From: Daniel Lovering, Associated Press
Published September 30, 2004 12:00 AM

Wildlife Coalition Urges Protection of Marine Life Through Trade Restrictions

BANGKOK, Thailand — Wildlife conservation groups on Wednesday called for greater protection for marine species, particularly whales and fish threatened with extinction due to commercial trade.


"We've overfished ourselves," said Will Travers, president of the Species Survival Network, a network of nearly 80 activist organizations. "Frankly, it's become a global issue."


Proposals to legitimize or thwart trade in the animals are expected to be tabled at a meeting of the United Nations' Convention on International Trade in Endangered Species (CITES) in Bangkok starting Saturday.


The agreement, established in 1975, has increasingly focused on marine life in recent years, as awareness has grown about the scarcity of some sea species.


Earlier, it was "more difficult to discuss fish" because of the huge industrial and commercial interests, said Travers whose group wants legislation to regulate or halt the trade in minke whales, the Irrawaddy dolphin, the humphead wrasse, and great white sharks, among other aquatic species.


Representatives from the 166 signatory countries to CITES are expected to review a worldwide list of endangered species, which is meant to offer protections to some 30,000 animals and plants. Some 50 proposals are expected to be submitted during the two-week meeting.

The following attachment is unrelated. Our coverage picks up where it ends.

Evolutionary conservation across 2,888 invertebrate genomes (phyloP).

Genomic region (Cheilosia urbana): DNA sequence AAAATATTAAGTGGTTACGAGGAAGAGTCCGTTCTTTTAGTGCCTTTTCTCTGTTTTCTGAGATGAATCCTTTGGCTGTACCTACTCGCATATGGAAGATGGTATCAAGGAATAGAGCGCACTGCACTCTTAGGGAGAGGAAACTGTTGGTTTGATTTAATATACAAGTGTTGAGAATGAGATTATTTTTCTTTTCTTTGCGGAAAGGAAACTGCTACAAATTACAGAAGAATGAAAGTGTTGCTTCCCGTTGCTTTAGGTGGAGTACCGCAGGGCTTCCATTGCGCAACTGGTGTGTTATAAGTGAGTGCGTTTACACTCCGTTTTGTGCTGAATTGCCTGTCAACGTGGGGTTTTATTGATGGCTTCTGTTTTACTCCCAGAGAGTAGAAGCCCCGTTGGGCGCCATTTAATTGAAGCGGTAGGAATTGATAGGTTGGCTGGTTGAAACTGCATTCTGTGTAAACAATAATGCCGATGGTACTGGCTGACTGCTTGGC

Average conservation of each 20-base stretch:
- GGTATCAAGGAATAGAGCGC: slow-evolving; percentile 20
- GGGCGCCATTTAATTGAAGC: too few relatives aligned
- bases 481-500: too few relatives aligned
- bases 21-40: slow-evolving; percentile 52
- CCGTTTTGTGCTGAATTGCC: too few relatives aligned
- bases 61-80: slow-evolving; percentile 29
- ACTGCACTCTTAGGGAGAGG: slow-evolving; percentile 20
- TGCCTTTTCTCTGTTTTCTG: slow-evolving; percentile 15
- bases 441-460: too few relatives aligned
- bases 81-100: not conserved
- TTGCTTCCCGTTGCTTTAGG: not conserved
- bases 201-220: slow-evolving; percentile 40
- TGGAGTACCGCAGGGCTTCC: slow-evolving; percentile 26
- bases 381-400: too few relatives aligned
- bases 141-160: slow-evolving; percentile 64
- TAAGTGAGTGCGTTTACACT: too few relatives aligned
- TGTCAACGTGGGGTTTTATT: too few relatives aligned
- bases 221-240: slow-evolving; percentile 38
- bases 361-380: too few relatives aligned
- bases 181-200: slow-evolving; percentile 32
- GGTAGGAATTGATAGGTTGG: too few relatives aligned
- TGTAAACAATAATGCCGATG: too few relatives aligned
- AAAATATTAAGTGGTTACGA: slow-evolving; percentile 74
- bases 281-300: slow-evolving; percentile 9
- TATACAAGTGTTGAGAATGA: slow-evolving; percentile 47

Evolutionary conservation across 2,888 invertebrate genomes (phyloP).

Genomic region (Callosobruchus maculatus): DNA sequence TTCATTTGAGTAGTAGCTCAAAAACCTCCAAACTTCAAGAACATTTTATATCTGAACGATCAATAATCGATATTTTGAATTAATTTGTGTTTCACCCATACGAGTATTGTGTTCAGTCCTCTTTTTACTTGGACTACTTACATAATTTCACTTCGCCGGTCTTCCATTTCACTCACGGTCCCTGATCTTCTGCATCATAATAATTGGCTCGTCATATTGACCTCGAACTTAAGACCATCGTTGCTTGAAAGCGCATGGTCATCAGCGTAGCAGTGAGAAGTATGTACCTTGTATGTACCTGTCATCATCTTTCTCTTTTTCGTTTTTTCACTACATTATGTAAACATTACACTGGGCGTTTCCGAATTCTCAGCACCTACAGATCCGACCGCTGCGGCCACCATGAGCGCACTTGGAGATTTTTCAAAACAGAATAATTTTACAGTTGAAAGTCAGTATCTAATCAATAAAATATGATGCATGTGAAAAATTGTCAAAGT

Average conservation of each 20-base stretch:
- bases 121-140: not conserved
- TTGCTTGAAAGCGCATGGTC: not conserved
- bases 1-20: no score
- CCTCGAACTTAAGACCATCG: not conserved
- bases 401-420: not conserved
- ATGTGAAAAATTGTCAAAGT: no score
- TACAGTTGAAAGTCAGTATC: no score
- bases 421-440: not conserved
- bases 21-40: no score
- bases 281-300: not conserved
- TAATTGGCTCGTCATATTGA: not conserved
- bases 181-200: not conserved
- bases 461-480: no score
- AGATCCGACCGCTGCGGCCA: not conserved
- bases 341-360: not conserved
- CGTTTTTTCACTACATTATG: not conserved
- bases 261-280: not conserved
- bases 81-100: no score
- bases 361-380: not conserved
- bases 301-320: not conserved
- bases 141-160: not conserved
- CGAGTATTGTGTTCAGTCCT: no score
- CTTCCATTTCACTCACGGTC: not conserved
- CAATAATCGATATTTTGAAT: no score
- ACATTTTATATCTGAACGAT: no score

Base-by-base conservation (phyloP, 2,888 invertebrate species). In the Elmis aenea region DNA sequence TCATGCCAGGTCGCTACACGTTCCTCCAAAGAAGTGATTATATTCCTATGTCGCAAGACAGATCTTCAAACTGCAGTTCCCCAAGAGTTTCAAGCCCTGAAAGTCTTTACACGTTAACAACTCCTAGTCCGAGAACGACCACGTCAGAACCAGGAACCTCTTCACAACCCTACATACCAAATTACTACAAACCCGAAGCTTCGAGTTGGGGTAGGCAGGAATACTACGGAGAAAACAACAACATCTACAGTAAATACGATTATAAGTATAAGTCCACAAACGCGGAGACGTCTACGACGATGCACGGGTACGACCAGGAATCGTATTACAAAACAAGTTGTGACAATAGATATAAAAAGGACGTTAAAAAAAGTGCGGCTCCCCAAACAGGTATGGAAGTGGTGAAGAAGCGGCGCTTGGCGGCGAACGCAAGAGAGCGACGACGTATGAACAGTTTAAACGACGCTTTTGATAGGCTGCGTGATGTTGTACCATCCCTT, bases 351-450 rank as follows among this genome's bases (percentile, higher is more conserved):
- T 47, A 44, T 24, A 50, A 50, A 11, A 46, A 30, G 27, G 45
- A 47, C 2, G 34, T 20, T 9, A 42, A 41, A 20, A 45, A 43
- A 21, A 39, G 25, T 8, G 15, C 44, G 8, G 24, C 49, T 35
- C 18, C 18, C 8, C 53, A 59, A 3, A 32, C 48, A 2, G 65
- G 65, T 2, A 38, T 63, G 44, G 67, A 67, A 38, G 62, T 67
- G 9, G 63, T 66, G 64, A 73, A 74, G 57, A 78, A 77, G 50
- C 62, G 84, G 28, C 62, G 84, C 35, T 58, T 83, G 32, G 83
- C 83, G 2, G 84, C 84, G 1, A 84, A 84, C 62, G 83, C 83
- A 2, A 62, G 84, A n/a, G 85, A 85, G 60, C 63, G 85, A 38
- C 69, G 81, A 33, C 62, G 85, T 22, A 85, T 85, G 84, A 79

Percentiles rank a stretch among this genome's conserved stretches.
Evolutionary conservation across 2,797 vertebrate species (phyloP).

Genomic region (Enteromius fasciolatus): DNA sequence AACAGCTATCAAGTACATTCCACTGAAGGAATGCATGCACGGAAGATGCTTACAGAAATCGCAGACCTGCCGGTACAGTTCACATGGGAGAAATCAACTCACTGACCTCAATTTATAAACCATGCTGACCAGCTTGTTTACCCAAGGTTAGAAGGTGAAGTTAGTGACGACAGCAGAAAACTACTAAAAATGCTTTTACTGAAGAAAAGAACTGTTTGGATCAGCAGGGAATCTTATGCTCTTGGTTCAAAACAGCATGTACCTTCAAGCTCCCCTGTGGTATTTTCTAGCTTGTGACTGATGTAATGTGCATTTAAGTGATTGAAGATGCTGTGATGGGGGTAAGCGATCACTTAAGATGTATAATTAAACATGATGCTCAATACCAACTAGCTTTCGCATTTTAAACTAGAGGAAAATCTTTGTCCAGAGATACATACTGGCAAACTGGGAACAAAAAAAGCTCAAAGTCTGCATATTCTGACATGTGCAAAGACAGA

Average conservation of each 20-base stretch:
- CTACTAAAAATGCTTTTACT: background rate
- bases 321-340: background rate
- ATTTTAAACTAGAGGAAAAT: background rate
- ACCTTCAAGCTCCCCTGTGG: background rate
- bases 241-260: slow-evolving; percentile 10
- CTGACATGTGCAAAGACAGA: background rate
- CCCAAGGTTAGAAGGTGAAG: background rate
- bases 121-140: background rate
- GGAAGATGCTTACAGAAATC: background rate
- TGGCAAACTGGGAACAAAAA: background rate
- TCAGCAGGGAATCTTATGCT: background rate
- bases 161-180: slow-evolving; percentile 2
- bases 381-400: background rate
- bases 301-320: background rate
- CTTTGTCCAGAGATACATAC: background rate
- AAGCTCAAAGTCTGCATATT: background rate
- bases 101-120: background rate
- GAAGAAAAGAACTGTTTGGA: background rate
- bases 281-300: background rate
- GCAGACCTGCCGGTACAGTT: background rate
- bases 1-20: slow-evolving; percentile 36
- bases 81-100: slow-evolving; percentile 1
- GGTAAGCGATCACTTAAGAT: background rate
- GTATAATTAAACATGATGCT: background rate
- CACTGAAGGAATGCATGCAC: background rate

Sue Fisher, executive director of the U.S.-based Whale and Dolphin Conservation Society, called for the rejection of an expected proposal by Japan to allow some populations of minke whales to be hunted for scientific purposes.


"This is just not the place this proposal should be discussed. It's a nasty proposal," she said.


Japan and Norway have continued to hunt the whales, allegedly for research, despite an international ban on commercial whaling introduced by the International Whaling Commission in 1982. CITES banned the commercial sale of whale products four years later.


Japan, Norway, and Iceland have lobbied to reintroduce commercial whaling, and together hunt and kill more than 1,500 whales annually, Fisher said.


Thailand is expected to call for a ban on trade of the Irrawaddy dolphin, which is native to Southeast Asia and sought after by zoos, particularly in Japan and Singapore, for its pleasing appearance and ability to perform tricks.


The species is critically endangered in the wild because of threats posed by fishing nets, explosives used for fishing, and environmental damage to its natural habitat by gold mining and other operations, Fisher said.


Other proposals include a bid by Australia and Madagascar to have great white sharks protected through new trade restrictions and proposed protection for the humphead wrasse, a Pacific reef fish.


Source: Associated Press


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